As illustrated in FIG. 3, the strap 32 is disposed about the individual's wrist and need not be used to support the shield. Rather, the shield is preferably wholly supported by the individual's hand underlying the support/handle 40. It will be appreciated, however, that the shield may be partially supported by the strap 34 from the individual's hand or wrist if the individual so desires.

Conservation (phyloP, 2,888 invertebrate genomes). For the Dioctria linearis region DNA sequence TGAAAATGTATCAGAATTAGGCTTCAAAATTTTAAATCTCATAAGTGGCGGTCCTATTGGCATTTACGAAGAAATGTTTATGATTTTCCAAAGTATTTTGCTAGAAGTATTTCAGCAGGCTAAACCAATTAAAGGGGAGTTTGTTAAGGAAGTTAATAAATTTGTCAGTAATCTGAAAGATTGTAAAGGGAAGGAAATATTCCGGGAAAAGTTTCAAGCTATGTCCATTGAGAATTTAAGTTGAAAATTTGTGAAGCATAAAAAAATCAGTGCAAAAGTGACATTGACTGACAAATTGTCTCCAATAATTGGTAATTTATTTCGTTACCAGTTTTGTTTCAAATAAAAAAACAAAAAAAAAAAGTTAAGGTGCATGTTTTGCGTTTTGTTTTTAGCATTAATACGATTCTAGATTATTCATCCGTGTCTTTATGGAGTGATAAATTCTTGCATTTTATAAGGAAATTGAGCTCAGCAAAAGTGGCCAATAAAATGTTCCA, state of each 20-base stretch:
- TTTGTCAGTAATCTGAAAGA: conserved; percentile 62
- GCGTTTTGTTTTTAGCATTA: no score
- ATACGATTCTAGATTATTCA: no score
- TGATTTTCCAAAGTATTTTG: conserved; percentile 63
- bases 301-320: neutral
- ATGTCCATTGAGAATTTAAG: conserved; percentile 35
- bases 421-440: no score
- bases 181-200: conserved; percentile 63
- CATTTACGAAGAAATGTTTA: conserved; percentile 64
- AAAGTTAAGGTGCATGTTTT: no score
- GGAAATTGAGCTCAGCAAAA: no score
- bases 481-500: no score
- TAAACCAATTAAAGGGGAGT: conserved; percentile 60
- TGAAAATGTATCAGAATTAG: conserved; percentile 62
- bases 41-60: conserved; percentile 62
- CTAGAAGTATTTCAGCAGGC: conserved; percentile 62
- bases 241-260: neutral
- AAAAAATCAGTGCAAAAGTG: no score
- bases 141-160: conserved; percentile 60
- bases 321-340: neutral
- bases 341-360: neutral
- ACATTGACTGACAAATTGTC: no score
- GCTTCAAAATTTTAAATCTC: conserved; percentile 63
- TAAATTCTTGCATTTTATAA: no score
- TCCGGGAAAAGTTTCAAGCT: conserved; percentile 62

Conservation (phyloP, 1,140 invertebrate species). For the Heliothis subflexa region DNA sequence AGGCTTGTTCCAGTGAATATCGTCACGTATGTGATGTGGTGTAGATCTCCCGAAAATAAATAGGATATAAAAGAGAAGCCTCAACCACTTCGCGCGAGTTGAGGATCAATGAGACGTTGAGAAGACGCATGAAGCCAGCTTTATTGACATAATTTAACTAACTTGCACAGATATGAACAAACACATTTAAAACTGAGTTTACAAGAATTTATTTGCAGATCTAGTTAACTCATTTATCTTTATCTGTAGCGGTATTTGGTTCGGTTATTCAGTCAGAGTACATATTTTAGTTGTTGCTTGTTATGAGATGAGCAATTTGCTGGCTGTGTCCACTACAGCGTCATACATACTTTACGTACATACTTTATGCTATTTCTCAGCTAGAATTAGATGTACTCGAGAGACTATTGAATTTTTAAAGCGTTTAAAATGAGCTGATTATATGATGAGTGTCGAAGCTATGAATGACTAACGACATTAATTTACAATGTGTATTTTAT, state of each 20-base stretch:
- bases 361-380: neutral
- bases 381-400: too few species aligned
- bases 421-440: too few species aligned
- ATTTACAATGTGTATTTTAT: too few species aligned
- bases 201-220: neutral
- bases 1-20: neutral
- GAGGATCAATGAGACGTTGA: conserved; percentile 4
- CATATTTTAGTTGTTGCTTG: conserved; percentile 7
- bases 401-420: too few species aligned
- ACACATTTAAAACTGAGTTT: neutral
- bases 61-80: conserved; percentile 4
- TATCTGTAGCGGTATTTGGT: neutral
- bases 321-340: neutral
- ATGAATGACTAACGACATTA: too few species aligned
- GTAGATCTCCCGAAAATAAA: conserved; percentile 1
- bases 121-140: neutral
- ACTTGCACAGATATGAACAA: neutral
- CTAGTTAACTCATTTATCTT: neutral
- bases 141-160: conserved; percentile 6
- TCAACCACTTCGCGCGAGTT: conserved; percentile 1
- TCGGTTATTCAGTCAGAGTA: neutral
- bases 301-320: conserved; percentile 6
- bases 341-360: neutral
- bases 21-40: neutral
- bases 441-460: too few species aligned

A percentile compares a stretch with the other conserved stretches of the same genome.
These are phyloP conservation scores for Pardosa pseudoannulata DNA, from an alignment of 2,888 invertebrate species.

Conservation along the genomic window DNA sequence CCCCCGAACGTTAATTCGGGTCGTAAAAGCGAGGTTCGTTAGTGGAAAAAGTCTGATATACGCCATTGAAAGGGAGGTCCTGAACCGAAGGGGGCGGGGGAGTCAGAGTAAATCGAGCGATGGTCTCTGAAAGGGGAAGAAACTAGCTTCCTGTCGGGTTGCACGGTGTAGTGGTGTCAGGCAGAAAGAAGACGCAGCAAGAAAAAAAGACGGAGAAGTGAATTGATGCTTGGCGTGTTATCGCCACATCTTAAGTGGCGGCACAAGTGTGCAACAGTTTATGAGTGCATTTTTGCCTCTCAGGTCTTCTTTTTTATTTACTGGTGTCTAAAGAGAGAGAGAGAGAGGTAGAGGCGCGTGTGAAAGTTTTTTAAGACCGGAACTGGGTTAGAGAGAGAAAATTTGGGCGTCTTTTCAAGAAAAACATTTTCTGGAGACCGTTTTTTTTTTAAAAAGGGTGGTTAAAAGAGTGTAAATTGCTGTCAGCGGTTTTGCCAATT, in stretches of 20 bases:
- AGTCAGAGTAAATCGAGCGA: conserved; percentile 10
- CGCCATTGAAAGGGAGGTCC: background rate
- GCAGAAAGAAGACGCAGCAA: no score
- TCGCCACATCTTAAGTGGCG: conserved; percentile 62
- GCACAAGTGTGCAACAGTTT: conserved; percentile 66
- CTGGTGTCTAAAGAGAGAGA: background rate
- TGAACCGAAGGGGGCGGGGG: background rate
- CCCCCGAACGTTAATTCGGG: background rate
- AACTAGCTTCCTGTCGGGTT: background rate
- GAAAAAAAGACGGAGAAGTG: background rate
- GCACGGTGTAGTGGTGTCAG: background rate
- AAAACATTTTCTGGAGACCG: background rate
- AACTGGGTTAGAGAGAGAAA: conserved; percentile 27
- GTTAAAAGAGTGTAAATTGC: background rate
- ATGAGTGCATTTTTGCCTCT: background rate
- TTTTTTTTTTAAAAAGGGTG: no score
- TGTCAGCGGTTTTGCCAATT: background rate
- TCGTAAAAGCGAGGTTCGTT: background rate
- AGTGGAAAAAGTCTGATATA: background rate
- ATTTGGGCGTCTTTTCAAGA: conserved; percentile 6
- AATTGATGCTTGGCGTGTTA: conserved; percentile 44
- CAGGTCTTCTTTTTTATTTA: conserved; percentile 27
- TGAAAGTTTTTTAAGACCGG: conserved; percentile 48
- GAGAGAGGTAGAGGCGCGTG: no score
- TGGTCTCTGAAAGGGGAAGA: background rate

The support/handle 40 may have other configurations depending upon the type of long gun utilized in conjunction with the shield. The illustrated form of support/handle envisions a horizontal portion of the forward end of the gun for support by the support/handle 40 and individual's hand. Other types of long guns may have other types of grips, e.g., vertical grips. To provide a long gun support/handle for use with a long gun having a vertical grip, spring steel strips 41 may be bent 90°, as illustrated in FIG. 7, into a substantially vertical position. In that position, the operator's hand may be grasped about both the two vertical strips 41 and the vertical grip 43 of the long gun. Preferably the vertical strips would lie forwardly of the grip, thus enabling the shield to be supported by the same hand that also supports the long gun having the vertical grip. Also, a single strip or other configurations conforming to the forward end of the long gun may be used in lieu of two strips.